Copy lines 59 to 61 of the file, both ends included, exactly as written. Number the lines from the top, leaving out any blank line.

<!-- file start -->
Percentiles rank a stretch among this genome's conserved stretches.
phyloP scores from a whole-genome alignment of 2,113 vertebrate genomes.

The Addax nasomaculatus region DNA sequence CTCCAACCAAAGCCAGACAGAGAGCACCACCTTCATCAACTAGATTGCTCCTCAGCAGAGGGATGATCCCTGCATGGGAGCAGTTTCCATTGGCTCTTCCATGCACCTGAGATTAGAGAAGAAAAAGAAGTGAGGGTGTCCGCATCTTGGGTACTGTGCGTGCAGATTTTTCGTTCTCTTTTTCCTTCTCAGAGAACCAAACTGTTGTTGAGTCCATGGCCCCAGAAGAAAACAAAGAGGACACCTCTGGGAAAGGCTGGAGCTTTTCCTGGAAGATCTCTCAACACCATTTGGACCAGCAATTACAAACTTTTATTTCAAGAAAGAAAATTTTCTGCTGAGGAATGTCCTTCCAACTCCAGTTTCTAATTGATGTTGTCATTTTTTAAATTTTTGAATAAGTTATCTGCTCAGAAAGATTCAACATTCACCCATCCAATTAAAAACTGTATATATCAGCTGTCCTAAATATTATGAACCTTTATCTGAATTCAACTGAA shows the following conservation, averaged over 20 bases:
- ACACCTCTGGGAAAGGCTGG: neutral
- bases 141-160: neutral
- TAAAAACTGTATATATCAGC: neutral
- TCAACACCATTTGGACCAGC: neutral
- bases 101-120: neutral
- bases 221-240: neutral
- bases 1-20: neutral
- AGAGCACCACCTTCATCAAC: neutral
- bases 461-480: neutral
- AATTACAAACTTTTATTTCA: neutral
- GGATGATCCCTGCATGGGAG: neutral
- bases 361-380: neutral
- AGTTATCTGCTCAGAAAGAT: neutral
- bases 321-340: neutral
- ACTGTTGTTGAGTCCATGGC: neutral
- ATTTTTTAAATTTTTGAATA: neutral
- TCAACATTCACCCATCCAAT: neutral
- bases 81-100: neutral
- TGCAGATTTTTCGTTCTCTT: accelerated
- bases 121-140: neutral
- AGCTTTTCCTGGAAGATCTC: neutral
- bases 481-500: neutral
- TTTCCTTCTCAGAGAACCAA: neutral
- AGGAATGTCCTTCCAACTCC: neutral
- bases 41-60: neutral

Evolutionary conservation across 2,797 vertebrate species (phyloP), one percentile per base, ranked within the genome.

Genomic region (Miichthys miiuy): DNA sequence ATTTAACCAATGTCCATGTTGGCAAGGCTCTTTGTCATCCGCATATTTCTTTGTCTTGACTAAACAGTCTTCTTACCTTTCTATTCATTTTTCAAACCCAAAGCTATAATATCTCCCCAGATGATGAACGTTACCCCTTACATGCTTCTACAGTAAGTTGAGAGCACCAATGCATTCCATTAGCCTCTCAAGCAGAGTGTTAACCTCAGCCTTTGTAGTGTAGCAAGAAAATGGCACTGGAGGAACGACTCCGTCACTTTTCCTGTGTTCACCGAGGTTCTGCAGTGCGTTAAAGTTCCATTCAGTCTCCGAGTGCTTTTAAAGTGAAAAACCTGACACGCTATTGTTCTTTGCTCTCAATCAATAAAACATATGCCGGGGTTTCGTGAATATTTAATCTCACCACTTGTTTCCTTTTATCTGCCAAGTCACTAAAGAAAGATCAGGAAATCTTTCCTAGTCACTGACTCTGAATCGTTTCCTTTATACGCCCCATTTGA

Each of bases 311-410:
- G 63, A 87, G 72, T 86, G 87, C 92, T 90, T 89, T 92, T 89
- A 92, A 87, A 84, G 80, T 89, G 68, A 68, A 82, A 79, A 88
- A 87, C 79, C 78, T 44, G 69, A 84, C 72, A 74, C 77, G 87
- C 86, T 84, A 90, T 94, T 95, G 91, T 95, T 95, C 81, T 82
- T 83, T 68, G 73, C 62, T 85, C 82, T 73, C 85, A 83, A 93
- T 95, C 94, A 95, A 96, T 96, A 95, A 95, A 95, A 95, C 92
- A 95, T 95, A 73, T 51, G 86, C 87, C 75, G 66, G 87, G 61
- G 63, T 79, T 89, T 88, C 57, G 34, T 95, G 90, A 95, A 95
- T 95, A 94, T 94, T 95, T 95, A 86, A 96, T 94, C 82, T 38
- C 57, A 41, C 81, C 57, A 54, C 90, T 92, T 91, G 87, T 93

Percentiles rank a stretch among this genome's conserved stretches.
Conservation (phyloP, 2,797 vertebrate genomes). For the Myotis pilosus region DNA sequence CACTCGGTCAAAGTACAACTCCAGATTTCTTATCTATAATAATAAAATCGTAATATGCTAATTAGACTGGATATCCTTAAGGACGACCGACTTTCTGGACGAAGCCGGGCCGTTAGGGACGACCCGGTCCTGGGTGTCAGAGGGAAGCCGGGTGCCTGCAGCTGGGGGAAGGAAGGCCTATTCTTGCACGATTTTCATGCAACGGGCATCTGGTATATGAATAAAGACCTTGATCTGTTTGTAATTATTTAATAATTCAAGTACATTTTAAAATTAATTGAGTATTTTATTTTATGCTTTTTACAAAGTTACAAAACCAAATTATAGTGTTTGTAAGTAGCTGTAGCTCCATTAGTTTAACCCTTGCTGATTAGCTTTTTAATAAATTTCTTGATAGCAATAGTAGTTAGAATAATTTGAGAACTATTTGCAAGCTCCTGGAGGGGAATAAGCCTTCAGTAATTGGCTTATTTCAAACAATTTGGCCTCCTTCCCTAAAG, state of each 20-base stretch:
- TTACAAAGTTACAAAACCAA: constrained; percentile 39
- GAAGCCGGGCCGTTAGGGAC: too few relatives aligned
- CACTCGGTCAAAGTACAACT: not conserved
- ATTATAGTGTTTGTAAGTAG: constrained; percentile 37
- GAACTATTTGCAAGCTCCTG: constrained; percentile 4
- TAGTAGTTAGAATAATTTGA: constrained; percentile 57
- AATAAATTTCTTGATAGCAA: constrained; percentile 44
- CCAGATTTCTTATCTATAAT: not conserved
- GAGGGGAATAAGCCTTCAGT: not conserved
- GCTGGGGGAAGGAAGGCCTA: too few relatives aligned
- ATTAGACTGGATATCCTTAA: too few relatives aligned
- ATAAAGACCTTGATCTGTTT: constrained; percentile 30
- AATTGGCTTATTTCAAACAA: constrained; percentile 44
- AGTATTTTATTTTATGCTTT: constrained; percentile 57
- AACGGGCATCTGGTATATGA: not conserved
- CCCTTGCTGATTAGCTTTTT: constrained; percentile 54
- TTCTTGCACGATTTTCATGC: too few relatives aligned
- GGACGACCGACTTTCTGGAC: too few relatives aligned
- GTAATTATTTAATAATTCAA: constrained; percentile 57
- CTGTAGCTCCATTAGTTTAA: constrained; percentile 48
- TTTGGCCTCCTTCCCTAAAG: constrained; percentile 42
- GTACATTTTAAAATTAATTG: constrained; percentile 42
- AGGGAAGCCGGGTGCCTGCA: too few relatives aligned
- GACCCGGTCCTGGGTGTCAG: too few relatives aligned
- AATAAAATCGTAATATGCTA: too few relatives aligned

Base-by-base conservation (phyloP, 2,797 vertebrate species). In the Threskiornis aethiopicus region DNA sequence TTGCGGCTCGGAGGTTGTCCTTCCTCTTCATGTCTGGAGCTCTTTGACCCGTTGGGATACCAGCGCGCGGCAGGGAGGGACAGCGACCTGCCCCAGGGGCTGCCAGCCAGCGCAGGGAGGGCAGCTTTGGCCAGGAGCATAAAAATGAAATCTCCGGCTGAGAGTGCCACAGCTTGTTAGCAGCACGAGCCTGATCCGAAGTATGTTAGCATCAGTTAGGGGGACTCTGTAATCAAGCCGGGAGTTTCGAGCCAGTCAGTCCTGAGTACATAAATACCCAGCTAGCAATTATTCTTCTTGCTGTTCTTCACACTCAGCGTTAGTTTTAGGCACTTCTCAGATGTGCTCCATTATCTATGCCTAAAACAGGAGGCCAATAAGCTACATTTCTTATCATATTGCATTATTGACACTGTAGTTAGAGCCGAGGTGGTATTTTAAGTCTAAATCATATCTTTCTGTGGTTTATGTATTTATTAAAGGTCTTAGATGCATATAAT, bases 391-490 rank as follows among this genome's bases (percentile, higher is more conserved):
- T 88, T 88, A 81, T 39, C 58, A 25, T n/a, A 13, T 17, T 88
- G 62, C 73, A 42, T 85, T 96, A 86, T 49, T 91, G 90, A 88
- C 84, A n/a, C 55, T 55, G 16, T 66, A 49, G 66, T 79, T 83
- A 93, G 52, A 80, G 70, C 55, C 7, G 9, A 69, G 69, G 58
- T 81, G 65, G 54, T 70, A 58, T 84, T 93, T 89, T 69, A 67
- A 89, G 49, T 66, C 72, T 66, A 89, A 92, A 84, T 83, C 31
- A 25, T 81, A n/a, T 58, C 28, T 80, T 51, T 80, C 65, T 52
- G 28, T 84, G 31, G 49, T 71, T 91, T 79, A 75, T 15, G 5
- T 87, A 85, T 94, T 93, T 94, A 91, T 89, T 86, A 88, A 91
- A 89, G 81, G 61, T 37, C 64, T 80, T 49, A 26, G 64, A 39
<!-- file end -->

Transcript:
- CCCTTGCTGATTAGCTTTTT: constrained; percentile 54
- TTCTTGCACGATTTTCATGC: too few relatives aligned
- GGACGACCGACTTTCTGGAC: too few relatives aligned